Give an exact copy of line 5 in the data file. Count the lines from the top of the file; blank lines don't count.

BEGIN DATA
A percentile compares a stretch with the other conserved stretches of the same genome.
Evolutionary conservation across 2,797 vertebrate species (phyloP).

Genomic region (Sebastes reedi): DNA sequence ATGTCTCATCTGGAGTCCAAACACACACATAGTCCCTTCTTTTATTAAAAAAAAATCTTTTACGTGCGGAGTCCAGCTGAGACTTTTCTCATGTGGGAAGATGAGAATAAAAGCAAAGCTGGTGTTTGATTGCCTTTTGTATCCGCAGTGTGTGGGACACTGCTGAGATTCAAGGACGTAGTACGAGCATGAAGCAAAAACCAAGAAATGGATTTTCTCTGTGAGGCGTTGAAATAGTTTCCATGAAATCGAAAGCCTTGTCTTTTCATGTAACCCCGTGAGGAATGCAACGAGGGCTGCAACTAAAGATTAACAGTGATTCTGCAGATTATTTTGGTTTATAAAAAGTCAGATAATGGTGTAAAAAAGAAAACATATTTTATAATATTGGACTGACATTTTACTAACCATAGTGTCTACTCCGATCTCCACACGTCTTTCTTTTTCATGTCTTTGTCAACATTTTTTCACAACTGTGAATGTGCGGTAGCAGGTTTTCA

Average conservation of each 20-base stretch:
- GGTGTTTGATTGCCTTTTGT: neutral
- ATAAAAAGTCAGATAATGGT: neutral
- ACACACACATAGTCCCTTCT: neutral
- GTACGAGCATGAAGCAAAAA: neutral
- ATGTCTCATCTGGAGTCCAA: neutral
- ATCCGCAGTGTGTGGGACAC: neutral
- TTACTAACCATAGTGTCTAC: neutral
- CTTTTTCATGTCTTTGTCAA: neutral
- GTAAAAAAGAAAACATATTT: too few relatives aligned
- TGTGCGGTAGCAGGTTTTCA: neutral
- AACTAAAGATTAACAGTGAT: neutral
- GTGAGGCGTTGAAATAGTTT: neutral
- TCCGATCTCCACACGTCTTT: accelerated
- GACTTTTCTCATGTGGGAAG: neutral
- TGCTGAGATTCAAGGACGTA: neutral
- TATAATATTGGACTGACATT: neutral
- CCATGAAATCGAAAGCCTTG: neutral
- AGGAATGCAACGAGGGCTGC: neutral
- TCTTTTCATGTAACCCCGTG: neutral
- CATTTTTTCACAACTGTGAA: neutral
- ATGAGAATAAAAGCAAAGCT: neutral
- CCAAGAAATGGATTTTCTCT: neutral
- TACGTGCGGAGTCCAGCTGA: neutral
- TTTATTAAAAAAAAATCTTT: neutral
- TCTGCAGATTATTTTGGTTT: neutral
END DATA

- GGTGTTTGATTGCCTTTTGT: neutral